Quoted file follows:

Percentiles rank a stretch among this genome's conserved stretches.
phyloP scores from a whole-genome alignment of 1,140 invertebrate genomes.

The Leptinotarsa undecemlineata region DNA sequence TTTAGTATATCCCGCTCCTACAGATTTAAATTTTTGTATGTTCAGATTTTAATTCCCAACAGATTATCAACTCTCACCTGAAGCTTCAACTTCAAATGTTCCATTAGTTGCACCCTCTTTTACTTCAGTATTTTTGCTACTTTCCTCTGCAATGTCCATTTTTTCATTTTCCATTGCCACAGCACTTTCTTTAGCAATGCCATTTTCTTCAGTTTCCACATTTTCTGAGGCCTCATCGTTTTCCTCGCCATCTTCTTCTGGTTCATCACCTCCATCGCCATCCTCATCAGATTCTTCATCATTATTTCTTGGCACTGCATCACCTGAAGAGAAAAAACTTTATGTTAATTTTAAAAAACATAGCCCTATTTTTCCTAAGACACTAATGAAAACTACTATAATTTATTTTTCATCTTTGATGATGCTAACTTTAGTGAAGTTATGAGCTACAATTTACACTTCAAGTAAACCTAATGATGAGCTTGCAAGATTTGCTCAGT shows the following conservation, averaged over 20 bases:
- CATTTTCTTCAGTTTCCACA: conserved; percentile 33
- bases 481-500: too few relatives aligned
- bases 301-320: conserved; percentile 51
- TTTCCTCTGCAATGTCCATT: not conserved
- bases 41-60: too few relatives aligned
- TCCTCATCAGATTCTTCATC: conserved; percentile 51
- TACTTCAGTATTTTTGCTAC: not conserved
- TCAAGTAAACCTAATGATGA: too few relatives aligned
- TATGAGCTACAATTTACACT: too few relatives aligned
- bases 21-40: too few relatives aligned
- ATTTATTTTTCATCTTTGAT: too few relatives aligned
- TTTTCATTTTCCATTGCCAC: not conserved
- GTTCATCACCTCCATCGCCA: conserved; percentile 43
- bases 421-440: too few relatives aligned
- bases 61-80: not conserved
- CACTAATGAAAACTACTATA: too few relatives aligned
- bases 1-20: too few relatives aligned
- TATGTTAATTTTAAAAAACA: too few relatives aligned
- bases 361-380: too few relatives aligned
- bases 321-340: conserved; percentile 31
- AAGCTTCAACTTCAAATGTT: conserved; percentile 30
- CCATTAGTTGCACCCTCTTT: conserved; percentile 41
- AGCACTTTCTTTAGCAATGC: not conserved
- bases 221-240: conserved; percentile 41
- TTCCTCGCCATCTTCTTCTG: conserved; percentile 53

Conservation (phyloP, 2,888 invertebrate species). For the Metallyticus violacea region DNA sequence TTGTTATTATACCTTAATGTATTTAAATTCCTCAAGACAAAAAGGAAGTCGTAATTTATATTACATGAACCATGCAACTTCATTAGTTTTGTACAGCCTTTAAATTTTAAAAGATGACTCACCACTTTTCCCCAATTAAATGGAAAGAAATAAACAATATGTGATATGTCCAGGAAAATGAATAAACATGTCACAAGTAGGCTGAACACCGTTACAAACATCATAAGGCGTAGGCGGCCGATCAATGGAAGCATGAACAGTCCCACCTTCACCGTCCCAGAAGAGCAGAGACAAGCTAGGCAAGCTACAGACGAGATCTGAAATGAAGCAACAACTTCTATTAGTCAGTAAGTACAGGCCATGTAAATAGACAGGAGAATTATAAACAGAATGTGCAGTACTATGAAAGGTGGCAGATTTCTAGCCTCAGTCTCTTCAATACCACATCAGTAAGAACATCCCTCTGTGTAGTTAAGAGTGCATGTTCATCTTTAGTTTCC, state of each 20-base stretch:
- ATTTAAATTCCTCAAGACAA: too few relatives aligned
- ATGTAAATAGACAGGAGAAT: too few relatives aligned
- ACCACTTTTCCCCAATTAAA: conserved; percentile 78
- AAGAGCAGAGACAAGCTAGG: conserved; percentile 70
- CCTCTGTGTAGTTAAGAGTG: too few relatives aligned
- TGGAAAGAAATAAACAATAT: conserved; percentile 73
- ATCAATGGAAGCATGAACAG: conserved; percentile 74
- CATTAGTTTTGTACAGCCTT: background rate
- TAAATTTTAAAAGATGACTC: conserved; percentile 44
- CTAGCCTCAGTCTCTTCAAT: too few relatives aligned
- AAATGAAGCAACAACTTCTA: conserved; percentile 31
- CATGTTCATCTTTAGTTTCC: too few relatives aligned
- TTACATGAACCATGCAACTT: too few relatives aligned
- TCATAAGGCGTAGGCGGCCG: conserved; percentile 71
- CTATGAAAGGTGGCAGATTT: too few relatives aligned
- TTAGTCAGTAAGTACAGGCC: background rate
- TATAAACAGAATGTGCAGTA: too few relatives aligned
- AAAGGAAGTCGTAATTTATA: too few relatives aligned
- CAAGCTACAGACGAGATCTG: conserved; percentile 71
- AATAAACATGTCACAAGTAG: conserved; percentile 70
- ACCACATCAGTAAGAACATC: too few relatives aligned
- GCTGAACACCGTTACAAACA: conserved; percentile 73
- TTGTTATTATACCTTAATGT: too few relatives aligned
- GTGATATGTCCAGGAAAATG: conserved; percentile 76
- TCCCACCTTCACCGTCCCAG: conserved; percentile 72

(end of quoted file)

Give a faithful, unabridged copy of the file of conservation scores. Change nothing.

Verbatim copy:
Percentiles rank a stretch among this genome's conserved stretches.
phyloP scores from a whole-genome alignment of 1,140 invertebrate genomes.

The Leptinotarsa undecemlineata region DNA sequence TTTAGTATATCCCGCTCCTACAGATTTAAATTTTTGTATGTTCAGATTTTAATTCCCAACAGATTATCAACTCTCACCTGAAGCTTCAACTTCAAATGTTCCATTAGTTGCACCCTCTTTTACTTCAGTATTTTTGCTACTTTCCTCTGCAATGTCCATTTTTTCATTTTCCATTGCCACAGCACTTTCTTTAGCAATGCCATTTTCTTCAGTTTCCACATTTTCTGAGGCCTCATCGTTTTCCTCGCCATCTTCTTCTGGTTCATCACCTCCATCGCCATCCTCATCAGATTCTTCATCATTATTTCTTGGCACTGCATCACCTGAAGAGAAAAAACTTTATGTTAATTTTAAAAAACATAGCCCTATTTTTCCTAAGACACTAATGAAAACTACTATAATTTATTTTTCATCTTTGATGATGCTAACTTTAGTGAAGTTATGAGCTACAATTTACACTTCAAGTAAACCTAATGATGAGCTTGCAAGATTTGCTCAGT shows the following conservation, averaged over 20 bases:
- CATTTTCTTCAGTTTCCACA: conserved; percentile 33
- bases 481-500: too few relatives aligned
- bases 301-320: conserved; percentile 51
- TTTCCTCTGCAATGTCCATT: not conserved
- bases 41-60: too few relatives aligned
- TCCTCATCAGATTCTTCATC: conserved; percentile 51
- TACTTCAGTATTTTTGCTAC: not conserved
- TCAAGTAAACCTAATGATGA: too few relatives aligned
- TATGAGCTACAATTTACACT: too few relatives aligned
- bases 21-40: too few relatives aligned
- ATTTATTTTTCATCTTTGAT: too few relatives aligned
- TTTTCATTTTCCATTGCCAC: not conserved
- GTTCATCACCTCCATCGCCA: conserved; percentile 43
- bases 421-440: too few relatives aligned
- bases 61-80: not conserved
- CACTAATGAAAACTACTATA: too few relatives aligned
- bases 1-20: too few relatives aligned
- TATGTTAATTTTAAAAAACA: too few relatives aligned
- bases 361-380: too few relatives aligned
- bases 321-340: conserved; percentile 31
- AAGCTTCAACTTCAAATGTT: conserved; percentile 30
- CCATTAGTTGCACCCTCTTT: conserved; percentile 41
- AGCACTTTCTTTAGCAATGC: not conserved
- bases 221-240: conserved; percentile 41
- TTCCTCGCCATCTTCTTCTG: conserved; percentile 53

Conservation (phyloP, 2,888 invertebrate species). For the Metallyticus violacea region DNA sequence TTGTTATTATACCTTAATGTATTTAAATTCCTCAAGACAAAAAGGAAGTCGTAATTTATATTACATGAACCATGCAACTTCATTAGTTTTGTACAGCCTTTAAATTTTAAAAGATGACTCACCACTTTTCCCCAATTAAATGGAAAGAAATAAACAATATGTGATATGTCCAGGAAAATGAATAAACATGTCACAAGTAGGCTGAACACCGTTACAAACATCATAAGGCGTAGGCGGCCGATCAATGGAAGCATGAACAGTCCCACCTTCACCGTCCCAGAAGAGCAGAGACAAGCTAGGCAAGCTACAGACGAGATCTGAAATGAAGCAACAACTTCTATTAGTCAGTAAGTACAGGCCATGTAAATAGACAGGAGAATTATAAACAGAATGTGCAGTACTATGAAAGGTGGCAGATTTCTAGCCTCAGTCTCTTCAATACCACATCAGTAAGAACATCCCTCTGTGTAGTTAAGAGTGCATGTTCATCTTTAGTTTCC, state of each 20-base stretch:
- ATTTAAATTCCTCAAGACAA: too few relatives aligned
- ATGTAAATAGACAGGAGAAT: too few relatives aligned
- ACCACTTTTCCCCAATTAAA: conserved; percentile 78
- AAGAGCAGAGACAAGCTAGG: conserved; percentile 70
- CCTCTGTGTAGTTAAGAGTG: too few relatives aligned
- TGGAAAGAAATAAACAATAT: conserved; percentile 73
- ATCAATGGAAGCATGAACAG: conserved; percentile 74
- CATTAGTTTTGTACAGCCTT: background rate
- TAAATTTTAAAAGATGACTC: conserved; percentile 44
- CTAGCCTCAGTCTCTTCAAT: too few relatives aligned
- AAATGAAGCAACAACTTCTA: conserved; percentile 31
- CATGTTCATCTTTAGTTTCC: too few relatives aligned
- TTACATGAACCATGCAACTT: too few relatives aligned
- TCATAAGGCGTAGGCGGCCG: conserved; percentile 71
- CTATGAAAGGTGGCAGATTT: too few relatives aligned
- TTAGTCAGTAAGTACAGGCC: background rate
- TATAAACAGAATGTGCAGTA: too few relatives aligned
- AAAGGAAGTCGTAATTTATA: too few relatives aligned
- CAAGCTACAGACGAGATCTG: conserved; percentile 71
- AATAAACATGTCACAAGTAG: conserved; percentile 70
- ACCACATCAGTAAGAACATC: too few relatives aligned
- GCTGAACACCGTTACAAACA: conserved; percentile 73
- TTGTTATTATACCTTAATGT: too few relatives aligned
- GTGATATGTCCAGGAAAATG: conserved; percentile 76
- TCCCACCTTCACCGTCCCAG: conserved; percentile 72